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Thanks everyone.  I'll be busy researching!

I found a couple of helpful links:

/Deep-rooting-cover-crops

huntingwildlifehabitat/landowners_guide/species_mgmt/Deer.htm
 
Anne Miller
pollinator
Posts: 557
Location: USDA Zone 8a
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Casie, do you have a variety of amaranth that you would recommend and where to buy seed?  I looked at Bakers Creek and Johnny's Seeds and their prices aren't too bad. 
 
Casie Becker
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Location: Just northwest of Austin, TX
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Anything I would recommend would be based mostly on research. I've only grown it a couple of years, and I first made the mistake of choosing a partly shady spot. It survived to produce viable seed, but stayed small. This year I planted some of those seeds in a full sun location and it was probably ten times as large. That was still only five feet tall so I haven't found the best variety yet. If you look online, some people are growing lush plants much taller than a person.

I'm hoping next year will be the year it takes off. I deliberately spread the flower heads from the largest/healthiest plant across the whole bed where I grew them this year. I'm hoping that they will be like my dill was last winter and completely fill that bed with plants next summer.

I did notice when starting the seeds of the four different varieties I was trying this year that the white seed varieties had much faster germination. The wild variety that sprouts in our yard, and many of the varieties grown for greens rather than grain have black seeds and they all took longer to germinate.

I picked up 'Burgundy' at a local nursery, and from Baker Creek seeds I ordered 'Molten Fire' and two Vietnamese varieties. The ones that survive my haphazard gardening where all magenta varieties with white seeds, so either Burghundy or Molten Fire. This worked well for me because I grew them in my front yard and being ornamental was part of it's purpose.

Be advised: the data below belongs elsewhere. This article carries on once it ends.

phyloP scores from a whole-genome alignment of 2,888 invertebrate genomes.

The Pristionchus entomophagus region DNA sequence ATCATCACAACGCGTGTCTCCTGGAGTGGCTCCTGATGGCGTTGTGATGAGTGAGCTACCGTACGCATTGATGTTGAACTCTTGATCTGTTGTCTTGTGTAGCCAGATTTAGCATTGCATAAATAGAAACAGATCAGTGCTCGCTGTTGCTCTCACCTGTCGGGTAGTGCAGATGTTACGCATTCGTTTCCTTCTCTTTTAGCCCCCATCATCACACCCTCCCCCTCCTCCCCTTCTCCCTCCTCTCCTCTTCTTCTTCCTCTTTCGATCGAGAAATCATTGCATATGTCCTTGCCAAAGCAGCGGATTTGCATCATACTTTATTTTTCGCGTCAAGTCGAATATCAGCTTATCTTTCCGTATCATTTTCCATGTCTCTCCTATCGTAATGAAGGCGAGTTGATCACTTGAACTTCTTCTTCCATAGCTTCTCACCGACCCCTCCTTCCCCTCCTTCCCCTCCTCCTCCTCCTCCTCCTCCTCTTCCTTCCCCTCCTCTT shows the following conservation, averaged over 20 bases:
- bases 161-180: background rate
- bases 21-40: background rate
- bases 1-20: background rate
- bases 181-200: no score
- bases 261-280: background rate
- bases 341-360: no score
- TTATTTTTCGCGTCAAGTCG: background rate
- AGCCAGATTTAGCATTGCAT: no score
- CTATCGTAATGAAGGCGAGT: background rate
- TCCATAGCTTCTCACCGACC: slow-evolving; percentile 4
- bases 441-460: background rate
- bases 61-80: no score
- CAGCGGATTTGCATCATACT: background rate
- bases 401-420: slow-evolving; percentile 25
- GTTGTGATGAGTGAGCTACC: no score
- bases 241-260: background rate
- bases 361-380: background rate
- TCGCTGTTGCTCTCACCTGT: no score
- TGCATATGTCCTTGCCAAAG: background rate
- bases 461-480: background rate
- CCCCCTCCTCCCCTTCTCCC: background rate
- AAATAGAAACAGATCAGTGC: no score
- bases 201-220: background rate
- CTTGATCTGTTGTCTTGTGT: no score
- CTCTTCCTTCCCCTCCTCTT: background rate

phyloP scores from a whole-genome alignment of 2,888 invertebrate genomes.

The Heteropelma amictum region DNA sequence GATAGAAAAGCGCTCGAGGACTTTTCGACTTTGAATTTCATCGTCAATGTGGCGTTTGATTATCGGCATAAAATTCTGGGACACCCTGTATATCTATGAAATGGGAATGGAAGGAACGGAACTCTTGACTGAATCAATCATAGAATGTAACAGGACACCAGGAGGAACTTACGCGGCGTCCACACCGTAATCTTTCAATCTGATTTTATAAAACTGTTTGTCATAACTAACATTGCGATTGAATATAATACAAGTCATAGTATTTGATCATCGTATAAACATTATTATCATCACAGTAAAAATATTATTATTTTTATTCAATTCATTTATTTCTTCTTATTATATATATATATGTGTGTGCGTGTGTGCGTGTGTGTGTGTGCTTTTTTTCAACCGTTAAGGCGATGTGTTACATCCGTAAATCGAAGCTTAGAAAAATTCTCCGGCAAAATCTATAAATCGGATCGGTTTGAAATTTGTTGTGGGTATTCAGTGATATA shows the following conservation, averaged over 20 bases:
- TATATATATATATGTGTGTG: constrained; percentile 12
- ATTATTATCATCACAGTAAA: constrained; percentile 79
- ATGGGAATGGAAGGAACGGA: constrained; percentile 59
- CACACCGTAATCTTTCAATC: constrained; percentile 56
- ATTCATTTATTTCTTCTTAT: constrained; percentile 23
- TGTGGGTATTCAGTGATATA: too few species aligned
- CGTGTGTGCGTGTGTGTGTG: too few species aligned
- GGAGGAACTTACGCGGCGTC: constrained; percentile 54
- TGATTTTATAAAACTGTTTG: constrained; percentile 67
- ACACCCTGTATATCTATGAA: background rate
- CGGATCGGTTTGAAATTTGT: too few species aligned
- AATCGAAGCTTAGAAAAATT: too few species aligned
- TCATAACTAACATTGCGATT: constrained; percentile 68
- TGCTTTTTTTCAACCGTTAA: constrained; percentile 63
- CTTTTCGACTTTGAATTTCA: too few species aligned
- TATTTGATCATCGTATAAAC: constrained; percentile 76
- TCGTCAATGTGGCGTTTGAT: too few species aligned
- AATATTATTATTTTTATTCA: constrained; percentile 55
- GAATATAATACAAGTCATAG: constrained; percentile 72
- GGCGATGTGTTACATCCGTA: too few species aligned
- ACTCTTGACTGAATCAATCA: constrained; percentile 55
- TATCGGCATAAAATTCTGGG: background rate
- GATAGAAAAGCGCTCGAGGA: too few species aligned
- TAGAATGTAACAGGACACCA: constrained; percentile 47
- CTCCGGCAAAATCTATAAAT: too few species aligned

If I were looking to plant huge quantities for food purposes, I would simply purchase in bulk at a food store. Most grocery stores will have it in bags near the flours or the pastas and it should be a staple at any health food store. Much cheaper than buying as a seed packet.

For your purposes it is important to note that even the 'grain' varieties are completely edible. This abundance of seed just increases the chances that the plant would be self perpetuating in a food plot situation.


You asking about it finally motivated me to actually clean some seed today. I pulled most of the flowers from the weakest plant.  This one plant yielded 1/4 cup of seed, which I will probably eat with oatmeal. Hopefully eating the seeds of the weaker plants and leaving the seed from the strongest in the garden will select for plants that grow vigorously in my conditions.

I'm planning to change how I save seeds in the future (mostly by saving extra) so that I am prepared when I want to share seeds in the future.  I've gotten it through my head that I can save seed and adapt plants to my specific garden. I'm still having a hard time convincing myself that those seeds could then be valuable to other gardeners. After all, I'm not any kind of expert plant breeder and haven't taken any steps to keep my seeds 'pure'. Having a bumper crop of amaranth from this years efforts would go a long way to breaking that thought pattern for me.  If I do, I'll try to remember to spread the seeds around to other gardeners
 
Anne Miller
pollinator
Posts: 557
Location: USDA Zone 8a
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I posted a reply about 6:30 this morning and it has never shown up.  we were have electric fluctuations so that maybe why it did show up.

Yesterday we went to the grocery store.  I looked at the produce for sunchokes, but didn't see any.  They had ginger at $6.99 a lb and jicama. I don't think they have amaranth.  They have quinoa for $15.00 a pkg.  I checked Walmart online and amaranth is $7.99 for 16 oz.

After looking at all the survival seed pkg with seed I don't want, I decided to start saving seeds, especially from things I buy at the store [which isn't much].

Thanks everyone for the suggestions.  I'm still researching.
 
Anupo Lich
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Location: Northern California